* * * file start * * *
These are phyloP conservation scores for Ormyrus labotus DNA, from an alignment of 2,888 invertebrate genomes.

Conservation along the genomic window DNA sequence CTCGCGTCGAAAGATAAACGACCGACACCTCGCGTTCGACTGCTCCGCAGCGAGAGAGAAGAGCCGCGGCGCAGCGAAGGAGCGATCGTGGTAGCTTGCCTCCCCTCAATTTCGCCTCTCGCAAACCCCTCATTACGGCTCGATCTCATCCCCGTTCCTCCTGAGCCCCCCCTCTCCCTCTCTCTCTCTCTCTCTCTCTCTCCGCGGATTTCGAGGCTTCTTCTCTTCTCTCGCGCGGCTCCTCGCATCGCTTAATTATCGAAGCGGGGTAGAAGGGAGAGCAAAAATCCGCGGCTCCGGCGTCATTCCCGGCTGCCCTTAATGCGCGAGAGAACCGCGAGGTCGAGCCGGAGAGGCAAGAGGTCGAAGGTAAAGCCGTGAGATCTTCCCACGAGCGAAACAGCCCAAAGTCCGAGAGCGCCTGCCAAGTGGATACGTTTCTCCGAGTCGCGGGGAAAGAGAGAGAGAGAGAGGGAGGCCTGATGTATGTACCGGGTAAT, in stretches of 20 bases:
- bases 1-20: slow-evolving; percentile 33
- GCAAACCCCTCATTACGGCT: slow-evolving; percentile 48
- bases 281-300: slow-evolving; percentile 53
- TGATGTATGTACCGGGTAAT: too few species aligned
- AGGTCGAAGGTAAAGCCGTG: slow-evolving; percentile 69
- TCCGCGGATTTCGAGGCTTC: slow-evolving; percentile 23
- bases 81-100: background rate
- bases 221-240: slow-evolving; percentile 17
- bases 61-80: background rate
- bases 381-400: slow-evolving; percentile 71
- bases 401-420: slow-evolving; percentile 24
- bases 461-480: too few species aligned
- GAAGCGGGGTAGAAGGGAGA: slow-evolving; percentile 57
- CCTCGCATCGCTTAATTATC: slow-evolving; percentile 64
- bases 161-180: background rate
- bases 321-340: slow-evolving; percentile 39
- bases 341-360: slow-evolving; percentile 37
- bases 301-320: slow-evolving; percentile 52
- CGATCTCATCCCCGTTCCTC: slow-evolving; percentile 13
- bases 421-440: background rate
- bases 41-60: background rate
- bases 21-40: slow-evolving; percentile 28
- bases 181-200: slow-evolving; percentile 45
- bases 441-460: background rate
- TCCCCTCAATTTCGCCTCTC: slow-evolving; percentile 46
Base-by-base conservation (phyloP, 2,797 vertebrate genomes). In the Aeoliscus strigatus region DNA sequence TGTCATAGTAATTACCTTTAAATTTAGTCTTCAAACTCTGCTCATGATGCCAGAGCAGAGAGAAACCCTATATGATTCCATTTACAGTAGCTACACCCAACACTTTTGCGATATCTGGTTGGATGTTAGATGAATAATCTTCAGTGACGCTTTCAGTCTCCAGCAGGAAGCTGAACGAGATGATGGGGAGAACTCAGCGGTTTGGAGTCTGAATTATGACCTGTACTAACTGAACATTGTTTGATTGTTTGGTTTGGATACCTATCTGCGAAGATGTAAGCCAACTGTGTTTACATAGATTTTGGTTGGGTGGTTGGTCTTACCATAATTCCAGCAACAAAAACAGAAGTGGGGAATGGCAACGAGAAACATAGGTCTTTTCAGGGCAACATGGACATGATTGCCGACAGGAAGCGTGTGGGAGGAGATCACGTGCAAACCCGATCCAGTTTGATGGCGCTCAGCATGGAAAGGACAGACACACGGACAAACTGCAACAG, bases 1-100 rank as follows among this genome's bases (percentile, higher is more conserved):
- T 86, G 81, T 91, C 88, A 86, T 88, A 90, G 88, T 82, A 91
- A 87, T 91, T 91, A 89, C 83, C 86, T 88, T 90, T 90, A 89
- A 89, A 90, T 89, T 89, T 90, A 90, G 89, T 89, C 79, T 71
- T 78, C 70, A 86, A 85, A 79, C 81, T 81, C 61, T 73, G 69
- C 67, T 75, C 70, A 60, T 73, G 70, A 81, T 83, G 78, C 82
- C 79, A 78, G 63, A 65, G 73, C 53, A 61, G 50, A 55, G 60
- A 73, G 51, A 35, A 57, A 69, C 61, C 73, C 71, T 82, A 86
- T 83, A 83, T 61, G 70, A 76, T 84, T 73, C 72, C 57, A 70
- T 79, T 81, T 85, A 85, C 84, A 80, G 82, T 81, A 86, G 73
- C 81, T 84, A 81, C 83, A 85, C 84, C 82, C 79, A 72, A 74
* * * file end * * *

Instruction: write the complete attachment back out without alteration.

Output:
These are phyloP conservation scores for Ormyrus labotus DNA, from an alignment of 2,888 invertebrate genomes.

Conservation along the genomic window DNA sequence CTCGCGTCGAAAGATAAACGACCGACACCTCGCGTTCGACTGCTCCGCAGCGAGAGAGAAGAGCCGCGGCGCAGCGAAGGAGCGATCGTGGTAGCTTGCCTCCCCTCAATTTCGCCTCTCGCAAACCCCTCATTACGGCTCGATCTCATCCCCGTTCCTCCTGAGCCCCCCCTCTCCCTCTCTCTCTCTCTCTCTCTCTCTCCGCGGATTTCGAGGCTTCTTCTCTTCTCTCGCGCGGCTCCTCGCATCGCTTAATTATCGAAGCGGGGTAGAAGGGAGAGCAAAAATCCGCGGCTCCGGCGTCATTCCCGGCTGCCCTTAATGCGCGAGAGAACCGCGAGGTCGAGCCGGAGAGGCAAGAGGTCGAAGGTAAAGCCGTGAGATCTTCCCACGAGCGAAACAGCCCAAAGTCCGAGAGCGCCTGCCAAGTGGATACGTTTCTCCGAGTCGCGGGGAAAGAGAGAGAGAGAGAGGGAGGCCTGATGTATGTACCGGGTAAT, in stretches of 20 bases:
- bases 1-20: slow-evolving; percentile 33
- GCAAACCCCTCATTACGGCT: slow-evolving; percentile 48
- bases 281-300: slow-evolving; percentile 53
- TGATGTATGTACCGGGTAAT: too few species aligned
- AGGTCGAAGGTAAAGCCGTG: slow-evolving; percentile 69
- TCCGCGGATTTCGAGGCTTC: slow-evolving; percentile 23
- bases 81-100: background rate
- bases 221-240: slow-evolving; percentile 17
- bases 61-80: background rate
- bases 381-400: slow-evolving; percentile 71
- bases 401-420: slow-evolving; percentile 24
- bases 461-480: too few species aligned
- GAAGCGGGGTAGAAGGGAGA: slow-evolving; percentile 57
- CCTCGCATCGCTTAATTATC: slow-evolving; percentile 64
- bases 161-180: background rate
- bases 321-340: slow-evolving; percentile 39
- bases 341-360: slow-evolving; percentile 37
- bases 301-320: slow-evolving; percentile 52
- CGATCTCATCCCCGTTCCTC: slow-evolving; percentile 13
- bases 421-440: background rate
- bases 41-60: background rate
- bases 21-40: slow-evolving; percentile 28
- bases 181-200: slow-evolving; percentile 45
- bases 441-460: background rate
- TCCCCTCAATTTCGCCTCTC: slow-evolving; percentile 46
Base-by-base conservation (phyloP, 2,797 vertebrate genomes). In the Aeoliscus strigatus region DNA sequence TGTCATAGTAATTACCTTTAAATTTAGTCTTCAAACTCTGCTCATGATGCCAGAGCAGAGAGAAACCCTATATGATTCCATTTACAGTAGCTACACCCAACACTTTTGCGATATCTGGTTGGATGTTAGATGAATAATCTTCAGTGACGCTTTCAGTCTCCAGCAGGAAGCTGAACGAGATGATGGGGAGAACTCAGCGGTTTGGAGTCTGAATTATGACCTGTACTAACTGAACATTGTTTGATTGTTTGGTTTGGATACCTATCTGCGAAGATGTAAGCCAACTGTGTTTACATAGATTTTGGTTGGGTGGTTGGTCTTACCATAATTCCAGCAACAAAAACAGAAGTGGGGAATGGCAACGAGAAACATAGGTCTTTTCAGGGCAACATGGACATGATTGCCGACAGGAAGCGTGTGGGAGGAGATCACGTGCAAACCCGATCCAGTTTGATGGCGCTCAGCATGGAAAGGACAGACACACGGACAAACTGCAACAG, bases 1-100 rank as follows among this genome's bases (percentile, higher is more conserved):
- T 86, G 81, T 91, C 88, A 86, T 88, A 90, G 88, T 82, A 91
- A 87, T 91, T 91, A 89, C 83, C 86, T 88, T 90, T 90, A 89
- A 89, A 90, T 89, T 89, T 90, A 90, G 89, T 89, C 79, T 71
- T 78, C 70, A 86, A 85, A 79, C 81, T 81, C 61, T 73, G 69
- C 67, T 75, C 70, A 60, T 73, G 70, A 81, T 83, G 78, C 82
- C 79, A 78, G 63, A 65, G 73, C 53, A 61, G 50, A 55, G 60
- A 73, G 51, A 35, A 57, A 69, C 61, C 73, C 71, T 82, A 86
- T 83, A 83, T 61, G 70, A 76, T 84, T 73, C 72, C 57, A 70
- T 79, T 81, T 85, A 85, C 84, A 80, G 82, T 81, A 86, G 73
- C 81, T 84, A 81, C 83, A 85, C 84, C 82, C 79, A 72, A 74